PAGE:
Displaying Flags on Vehicles

Displaying flags on vehicles can be viewed similarly to flags appearing on uniform arm patches. Some people wonder why the U.S. flag is worn backwards on uniforms. The important takeaway here is to remember that the star field must always face forward, or to the flag’s own right. This rule also applies to flying a flag on a vehicle.

It’s also important to remember that a flag displayed at the front of the vehicle is viewed as the flag with the highest honor. Therefore, when displaying flags on vehicles in the United States, it is imperative to display the American flag at the front. Use the image below as a guide.

Image of two vehicles with American flags properly attached to them.

Notice how the blue star field is always pointed towards the front of the vehicle regardless of which side of the vehicle it appears on. This also gives the flag a “blowing in the wind” effect. If the flag were flown the other way, the flag might appear to be retreating or moving backwards.

The American flag should not be draped over the vehicle’s top, sides, hood or back. It is also not recommended to display flags on vehicles at night unless the flag is properly illuminated. Read more about proper flag etiquette.

Displaying Flags on Motorcycles

The rules for displaying flags on motorcycles are similar to displaying flags on vehicles – but there are minor differences. When the American flag is flown alone, it should be placed on the center back of the motorcycle. The flag should be facing the “marching right” – which is the right side of the motorcycle when facing forward (rider’s perspective). When flying the American flag with another flag, the U.S. flag should once again be facing the “marching right”. If flown with multiple other flags, the U.S. flag should be placed in the center and higher than the other flags. Also, no other flags are to be bigger than the American flag. Use the image below as a guide.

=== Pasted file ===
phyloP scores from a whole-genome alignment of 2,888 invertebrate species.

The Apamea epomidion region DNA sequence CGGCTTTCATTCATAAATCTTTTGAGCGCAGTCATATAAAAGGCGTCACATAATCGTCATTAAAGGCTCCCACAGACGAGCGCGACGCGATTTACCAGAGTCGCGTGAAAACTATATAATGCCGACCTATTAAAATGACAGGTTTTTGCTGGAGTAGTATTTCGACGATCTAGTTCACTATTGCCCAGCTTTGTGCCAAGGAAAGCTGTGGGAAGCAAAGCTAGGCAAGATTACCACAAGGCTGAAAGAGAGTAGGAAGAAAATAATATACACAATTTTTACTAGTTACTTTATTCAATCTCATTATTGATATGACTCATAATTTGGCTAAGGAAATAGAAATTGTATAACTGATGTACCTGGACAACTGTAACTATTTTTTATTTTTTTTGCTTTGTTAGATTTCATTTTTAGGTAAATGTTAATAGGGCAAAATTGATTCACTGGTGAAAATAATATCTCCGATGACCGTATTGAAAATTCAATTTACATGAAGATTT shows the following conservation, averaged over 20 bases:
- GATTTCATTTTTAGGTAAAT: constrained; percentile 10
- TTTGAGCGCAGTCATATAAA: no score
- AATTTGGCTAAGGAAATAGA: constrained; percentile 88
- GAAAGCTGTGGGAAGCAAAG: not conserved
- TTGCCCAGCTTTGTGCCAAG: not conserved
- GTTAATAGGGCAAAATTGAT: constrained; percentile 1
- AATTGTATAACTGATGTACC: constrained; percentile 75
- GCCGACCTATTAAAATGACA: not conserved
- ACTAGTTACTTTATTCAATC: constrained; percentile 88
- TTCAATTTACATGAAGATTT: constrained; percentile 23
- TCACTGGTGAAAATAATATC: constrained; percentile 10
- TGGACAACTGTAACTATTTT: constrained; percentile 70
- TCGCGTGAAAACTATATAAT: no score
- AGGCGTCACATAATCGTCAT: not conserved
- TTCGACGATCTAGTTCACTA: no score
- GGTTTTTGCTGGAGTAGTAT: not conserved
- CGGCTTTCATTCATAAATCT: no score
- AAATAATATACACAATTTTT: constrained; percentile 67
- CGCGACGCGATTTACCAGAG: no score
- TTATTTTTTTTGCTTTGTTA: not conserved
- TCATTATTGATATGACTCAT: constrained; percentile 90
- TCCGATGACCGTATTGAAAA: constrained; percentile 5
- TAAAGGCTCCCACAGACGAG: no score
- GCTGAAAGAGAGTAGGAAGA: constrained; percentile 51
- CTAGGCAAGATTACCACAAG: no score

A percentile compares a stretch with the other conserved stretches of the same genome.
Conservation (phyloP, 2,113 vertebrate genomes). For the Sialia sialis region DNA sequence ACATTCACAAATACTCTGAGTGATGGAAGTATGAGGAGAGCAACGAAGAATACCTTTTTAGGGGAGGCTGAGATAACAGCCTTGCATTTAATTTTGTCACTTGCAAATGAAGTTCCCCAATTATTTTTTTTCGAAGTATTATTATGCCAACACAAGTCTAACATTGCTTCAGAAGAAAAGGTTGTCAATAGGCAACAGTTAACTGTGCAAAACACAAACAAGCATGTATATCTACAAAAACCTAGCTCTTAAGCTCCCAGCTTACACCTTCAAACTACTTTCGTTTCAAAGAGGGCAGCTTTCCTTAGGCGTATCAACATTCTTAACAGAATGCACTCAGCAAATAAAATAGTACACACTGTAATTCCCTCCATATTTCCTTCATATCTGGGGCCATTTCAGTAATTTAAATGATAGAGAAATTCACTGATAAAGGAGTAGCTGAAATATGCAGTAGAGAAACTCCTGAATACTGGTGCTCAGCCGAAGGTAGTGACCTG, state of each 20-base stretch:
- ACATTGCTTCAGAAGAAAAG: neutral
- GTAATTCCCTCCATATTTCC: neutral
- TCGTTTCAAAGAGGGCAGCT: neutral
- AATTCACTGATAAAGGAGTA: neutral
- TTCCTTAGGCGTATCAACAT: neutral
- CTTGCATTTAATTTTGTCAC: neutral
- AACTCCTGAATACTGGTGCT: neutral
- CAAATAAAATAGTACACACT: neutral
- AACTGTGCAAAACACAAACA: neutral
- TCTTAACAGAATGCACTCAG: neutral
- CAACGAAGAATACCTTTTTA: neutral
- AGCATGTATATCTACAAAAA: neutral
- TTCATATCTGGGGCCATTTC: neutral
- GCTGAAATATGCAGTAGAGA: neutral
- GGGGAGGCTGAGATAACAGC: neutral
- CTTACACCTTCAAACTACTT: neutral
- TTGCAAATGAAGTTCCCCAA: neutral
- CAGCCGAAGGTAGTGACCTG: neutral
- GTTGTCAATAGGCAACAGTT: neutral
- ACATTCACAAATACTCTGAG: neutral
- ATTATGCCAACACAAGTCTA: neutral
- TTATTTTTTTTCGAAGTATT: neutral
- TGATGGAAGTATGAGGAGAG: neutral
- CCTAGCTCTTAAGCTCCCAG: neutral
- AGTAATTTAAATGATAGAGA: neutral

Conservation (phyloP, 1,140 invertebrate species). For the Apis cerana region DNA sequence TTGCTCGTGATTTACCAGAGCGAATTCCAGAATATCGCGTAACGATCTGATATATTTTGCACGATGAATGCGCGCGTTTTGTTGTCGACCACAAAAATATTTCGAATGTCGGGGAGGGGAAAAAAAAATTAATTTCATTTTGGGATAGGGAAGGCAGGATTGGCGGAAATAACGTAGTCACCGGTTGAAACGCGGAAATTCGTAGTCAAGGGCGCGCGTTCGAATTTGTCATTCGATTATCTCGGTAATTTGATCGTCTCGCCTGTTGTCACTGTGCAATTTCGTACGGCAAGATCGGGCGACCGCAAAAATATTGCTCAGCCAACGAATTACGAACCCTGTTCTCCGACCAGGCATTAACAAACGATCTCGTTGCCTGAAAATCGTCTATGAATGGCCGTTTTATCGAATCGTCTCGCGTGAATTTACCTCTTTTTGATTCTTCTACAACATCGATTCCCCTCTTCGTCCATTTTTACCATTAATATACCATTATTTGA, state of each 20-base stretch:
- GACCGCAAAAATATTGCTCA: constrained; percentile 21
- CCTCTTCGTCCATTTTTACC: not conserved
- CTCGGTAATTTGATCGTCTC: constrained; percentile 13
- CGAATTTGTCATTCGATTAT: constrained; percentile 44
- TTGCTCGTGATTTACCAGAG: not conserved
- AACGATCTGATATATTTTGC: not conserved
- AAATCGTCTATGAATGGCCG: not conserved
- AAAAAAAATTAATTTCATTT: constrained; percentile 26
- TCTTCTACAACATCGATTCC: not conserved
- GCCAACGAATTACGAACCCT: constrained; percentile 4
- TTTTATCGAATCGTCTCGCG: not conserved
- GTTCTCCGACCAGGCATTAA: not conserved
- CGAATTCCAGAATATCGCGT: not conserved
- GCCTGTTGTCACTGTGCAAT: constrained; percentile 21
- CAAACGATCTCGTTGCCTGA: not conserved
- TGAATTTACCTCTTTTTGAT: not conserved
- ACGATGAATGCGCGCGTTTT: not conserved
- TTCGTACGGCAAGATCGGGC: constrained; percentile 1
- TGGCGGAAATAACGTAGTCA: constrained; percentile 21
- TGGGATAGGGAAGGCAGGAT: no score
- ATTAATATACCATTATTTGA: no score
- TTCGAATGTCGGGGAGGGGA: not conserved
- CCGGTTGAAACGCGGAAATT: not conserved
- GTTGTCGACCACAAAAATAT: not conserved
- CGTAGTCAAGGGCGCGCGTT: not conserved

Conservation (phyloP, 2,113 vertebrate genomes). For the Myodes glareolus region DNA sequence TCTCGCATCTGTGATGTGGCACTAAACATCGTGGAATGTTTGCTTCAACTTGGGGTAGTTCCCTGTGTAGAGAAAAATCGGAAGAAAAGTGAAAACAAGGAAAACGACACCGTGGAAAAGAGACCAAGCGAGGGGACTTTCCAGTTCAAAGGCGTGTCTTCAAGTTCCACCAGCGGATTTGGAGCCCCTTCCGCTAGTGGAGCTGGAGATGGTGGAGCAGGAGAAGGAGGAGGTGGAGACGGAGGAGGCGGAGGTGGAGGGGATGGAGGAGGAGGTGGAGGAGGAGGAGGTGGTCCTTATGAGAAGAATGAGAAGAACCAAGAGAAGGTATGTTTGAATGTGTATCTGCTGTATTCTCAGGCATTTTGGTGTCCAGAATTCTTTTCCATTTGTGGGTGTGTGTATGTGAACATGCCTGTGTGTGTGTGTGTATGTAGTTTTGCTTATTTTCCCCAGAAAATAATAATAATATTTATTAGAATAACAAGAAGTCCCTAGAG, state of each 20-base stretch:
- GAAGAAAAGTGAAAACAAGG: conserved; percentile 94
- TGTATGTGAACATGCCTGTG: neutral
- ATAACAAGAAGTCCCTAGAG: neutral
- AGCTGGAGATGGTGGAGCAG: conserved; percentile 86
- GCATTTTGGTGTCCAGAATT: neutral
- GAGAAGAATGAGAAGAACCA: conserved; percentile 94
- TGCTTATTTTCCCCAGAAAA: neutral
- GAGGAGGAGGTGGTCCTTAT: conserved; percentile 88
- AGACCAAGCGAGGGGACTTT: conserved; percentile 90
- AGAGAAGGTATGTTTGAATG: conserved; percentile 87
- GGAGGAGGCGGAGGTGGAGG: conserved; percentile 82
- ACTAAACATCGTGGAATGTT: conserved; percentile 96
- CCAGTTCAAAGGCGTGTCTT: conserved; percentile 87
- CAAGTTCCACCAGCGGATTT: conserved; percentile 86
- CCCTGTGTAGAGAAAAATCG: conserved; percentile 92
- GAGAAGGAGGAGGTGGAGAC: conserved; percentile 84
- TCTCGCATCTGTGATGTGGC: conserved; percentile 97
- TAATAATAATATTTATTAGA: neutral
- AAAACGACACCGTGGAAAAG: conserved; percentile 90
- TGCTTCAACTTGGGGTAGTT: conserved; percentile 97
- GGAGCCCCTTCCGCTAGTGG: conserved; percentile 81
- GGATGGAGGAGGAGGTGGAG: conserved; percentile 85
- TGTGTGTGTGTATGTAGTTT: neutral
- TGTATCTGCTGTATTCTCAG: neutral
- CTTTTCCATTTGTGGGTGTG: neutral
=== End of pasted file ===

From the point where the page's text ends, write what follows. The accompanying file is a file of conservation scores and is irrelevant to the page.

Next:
Image of two motorcycles with American flags properly attached to them.

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6 Replies to “Displaying Flags on Vehicles

    1. When I was in the Navy, we were required to roll up and put the cover on the American flag on the Admiral’s car bumper if the car was expected to exceed 40 mph. Not sure if that is a “written” rule but, in my experience, flags get ripped and tattered quickly under high wind conditions and, out of respect and in concert with all the other flag etiquette, makes sense to me not to fly it in high speed conditions. BTW, max speed for most US Navy ships is at/around 40 knots.

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